— Review all the meta data, such as title tags, meta description tags, heading tags.
— Review all the URLs for consistency and other duplicate issues
— Review internal links and internal link structure
— Look for 301, 302 redirects and 404 errors as well as server errors
— Look to see how many pages there are on the site (are there too many, generated automatically by a calender, etc.?)
— Compare internal link anchor text to each page’s topic.
— Run checks on page speed
— Run checks on W3C compliance
— Review Google Webmaster Tools for errors, html suggestions
— Review all internal anchor text
— Review all page content on each page
— Gather all the backlinks and historic backlinks to the website. This is actually more difficult than you would think. There are multiple link sources because each link source doesn’t get all the links.
— Compile all the links and review them.
— Look at anchor text pointing to the site. Are there issues?
— Are there bad or toxic links pointing to the website?
— How often does the website get new links? Did the site used to get a lot of links but now notsomuch?
— Are there over optimization issues? Too much exact match anchor text pointing to the website?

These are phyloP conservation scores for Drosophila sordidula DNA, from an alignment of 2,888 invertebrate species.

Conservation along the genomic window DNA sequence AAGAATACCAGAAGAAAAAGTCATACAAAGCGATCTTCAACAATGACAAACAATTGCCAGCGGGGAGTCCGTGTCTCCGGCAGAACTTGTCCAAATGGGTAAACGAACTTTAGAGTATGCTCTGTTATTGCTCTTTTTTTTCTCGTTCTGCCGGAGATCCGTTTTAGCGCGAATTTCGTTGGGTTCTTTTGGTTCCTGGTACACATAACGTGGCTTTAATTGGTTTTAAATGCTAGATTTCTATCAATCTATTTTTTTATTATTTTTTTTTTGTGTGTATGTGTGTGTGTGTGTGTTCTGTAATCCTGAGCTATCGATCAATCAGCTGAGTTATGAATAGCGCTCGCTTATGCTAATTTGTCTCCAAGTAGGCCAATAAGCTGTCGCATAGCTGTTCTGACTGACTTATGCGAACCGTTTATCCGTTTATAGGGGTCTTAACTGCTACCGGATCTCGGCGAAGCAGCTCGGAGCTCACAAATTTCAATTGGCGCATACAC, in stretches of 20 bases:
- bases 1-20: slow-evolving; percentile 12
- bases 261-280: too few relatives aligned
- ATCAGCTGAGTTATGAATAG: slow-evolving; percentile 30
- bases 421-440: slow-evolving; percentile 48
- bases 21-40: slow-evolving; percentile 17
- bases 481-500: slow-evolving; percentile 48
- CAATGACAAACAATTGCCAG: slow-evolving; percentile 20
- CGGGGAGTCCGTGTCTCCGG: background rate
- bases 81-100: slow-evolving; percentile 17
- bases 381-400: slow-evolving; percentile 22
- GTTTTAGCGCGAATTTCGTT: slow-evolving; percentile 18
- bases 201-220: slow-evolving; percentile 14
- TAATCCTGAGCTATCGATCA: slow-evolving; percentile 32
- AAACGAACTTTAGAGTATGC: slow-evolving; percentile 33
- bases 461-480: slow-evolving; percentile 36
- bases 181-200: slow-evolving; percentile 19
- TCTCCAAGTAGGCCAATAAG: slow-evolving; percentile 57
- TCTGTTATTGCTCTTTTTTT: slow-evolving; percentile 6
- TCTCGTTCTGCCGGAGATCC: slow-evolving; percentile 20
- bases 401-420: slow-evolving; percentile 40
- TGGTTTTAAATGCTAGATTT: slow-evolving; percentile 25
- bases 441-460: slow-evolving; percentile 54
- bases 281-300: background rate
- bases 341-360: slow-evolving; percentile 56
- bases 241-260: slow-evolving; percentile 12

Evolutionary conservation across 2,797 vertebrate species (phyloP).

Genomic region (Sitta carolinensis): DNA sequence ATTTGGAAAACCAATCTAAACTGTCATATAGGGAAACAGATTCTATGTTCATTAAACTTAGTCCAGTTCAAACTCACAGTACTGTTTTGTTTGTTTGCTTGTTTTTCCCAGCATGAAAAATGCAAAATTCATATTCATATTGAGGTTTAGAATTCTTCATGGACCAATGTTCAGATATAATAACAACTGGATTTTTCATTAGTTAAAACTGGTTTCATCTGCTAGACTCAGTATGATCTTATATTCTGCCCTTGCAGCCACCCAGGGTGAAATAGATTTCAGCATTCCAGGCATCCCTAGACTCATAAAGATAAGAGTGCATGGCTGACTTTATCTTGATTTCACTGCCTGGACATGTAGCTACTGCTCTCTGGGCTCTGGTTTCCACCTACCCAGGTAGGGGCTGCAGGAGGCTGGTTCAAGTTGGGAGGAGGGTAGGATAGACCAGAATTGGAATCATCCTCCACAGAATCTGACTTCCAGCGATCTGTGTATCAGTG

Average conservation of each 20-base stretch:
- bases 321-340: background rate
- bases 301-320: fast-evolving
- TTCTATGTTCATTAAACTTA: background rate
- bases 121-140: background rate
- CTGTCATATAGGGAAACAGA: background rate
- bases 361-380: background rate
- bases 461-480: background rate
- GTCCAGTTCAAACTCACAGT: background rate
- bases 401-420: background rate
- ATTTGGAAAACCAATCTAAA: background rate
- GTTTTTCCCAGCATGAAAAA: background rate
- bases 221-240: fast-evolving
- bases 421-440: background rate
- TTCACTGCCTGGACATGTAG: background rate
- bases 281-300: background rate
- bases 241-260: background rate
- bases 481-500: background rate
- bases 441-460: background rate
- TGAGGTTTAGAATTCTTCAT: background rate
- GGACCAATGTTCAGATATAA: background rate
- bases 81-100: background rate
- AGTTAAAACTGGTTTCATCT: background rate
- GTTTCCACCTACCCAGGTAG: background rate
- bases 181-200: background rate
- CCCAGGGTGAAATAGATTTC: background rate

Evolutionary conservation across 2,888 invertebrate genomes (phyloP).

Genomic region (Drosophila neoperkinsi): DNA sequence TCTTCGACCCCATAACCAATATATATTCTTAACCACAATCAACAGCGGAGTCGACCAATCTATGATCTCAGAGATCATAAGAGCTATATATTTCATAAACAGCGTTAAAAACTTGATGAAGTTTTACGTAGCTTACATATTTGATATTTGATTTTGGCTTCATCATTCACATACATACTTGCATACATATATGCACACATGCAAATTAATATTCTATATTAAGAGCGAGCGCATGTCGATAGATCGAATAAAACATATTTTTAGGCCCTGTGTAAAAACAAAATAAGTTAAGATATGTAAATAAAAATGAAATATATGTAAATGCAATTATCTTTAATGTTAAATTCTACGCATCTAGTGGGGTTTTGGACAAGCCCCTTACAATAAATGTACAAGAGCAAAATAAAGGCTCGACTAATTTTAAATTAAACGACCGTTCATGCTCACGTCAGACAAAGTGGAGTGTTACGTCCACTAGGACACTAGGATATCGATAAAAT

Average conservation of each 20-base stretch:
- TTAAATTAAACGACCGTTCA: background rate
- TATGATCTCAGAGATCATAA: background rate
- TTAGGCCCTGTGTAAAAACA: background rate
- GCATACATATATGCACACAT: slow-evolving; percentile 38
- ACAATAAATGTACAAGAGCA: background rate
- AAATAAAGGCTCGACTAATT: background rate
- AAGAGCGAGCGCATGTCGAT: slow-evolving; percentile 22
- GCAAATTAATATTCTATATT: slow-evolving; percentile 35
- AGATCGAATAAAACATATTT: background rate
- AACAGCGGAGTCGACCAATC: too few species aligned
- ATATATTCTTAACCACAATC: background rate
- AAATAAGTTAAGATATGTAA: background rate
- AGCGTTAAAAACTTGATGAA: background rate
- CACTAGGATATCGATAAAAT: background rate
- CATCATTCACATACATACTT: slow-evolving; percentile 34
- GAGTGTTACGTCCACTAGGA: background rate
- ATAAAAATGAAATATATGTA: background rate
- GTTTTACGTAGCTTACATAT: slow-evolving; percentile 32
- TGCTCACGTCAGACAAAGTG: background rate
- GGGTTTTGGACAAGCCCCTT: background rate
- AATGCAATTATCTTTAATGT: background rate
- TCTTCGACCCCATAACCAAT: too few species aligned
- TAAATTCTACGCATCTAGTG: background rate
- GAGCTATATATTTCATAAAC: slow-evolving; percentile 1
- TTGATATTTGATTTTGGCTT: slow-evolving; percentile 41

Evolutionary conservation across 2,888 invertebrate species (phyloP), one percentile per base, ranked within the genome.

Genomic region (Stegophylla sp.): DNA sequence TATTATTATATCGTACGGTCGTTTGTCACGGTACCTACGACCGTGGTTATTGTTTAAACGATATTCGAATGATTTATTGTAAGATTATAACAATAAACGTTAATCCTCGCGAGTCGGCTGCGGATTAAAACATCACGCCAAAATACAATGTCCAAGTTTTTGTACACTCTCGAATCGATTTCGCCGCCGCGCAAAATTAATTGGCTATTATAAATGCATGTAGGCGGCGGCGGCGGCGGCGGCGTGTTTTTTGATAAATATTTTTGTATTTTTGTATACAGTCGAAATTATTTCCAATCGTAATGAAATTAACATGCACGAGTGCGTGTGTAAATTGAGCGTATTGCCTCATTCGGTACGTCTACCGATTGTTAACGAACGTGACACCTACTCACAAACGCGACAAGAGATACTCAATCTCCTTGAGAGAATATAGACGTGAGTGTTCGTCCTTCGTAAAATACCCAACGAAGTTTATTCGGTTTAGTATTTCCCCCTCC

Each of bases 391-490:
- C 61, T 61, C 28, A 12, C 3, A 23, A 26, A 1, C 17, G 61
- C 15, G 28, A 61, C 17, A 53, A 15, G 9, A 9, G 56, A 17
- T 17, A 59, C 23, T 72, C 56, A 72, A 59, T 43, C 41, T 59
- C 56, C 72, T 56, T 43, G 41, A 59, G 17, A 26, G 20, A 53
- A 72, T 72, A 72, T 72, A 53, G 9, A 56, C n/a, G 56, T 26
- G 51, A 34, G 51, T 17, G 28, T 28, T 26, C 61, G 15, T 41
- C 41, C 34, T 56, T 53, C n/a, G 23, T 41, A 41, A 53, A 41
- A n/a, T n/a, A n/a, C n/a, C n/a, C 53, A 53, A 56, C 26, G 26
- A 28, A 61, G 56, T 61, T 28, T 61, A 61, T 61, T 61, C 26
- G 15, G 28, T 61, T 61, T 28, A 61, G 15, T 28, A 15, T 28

This is not my entire list of things that I check and analyze when I perform a technical SEO audit of websites. But, you can get an idea of what is involved. There are so many issues that can arise when you have a website that if you are not doing an SEO Audit of the site on a regular basis (at least every 6 months) then you’re going to have issues with the website that prevents you from ranking as well as you can in the search engine results. If, for example, you find 404 errors on the site and you fix those issues, you’re going to get more traffic to the site.
When was the last time you received a full search engine optimization audit of your website? I recommend a full SEO audit on a regular basis (every few months or at least once a year). Talk to someone who has over 15 years of search engine optimization experience who can steer you in the right direction, not just someone who is going to try to “sell you” search engine optimization or search engine optimization services.
I will be happy to provide you with no obligation price quote for a full SEO Audit of your website.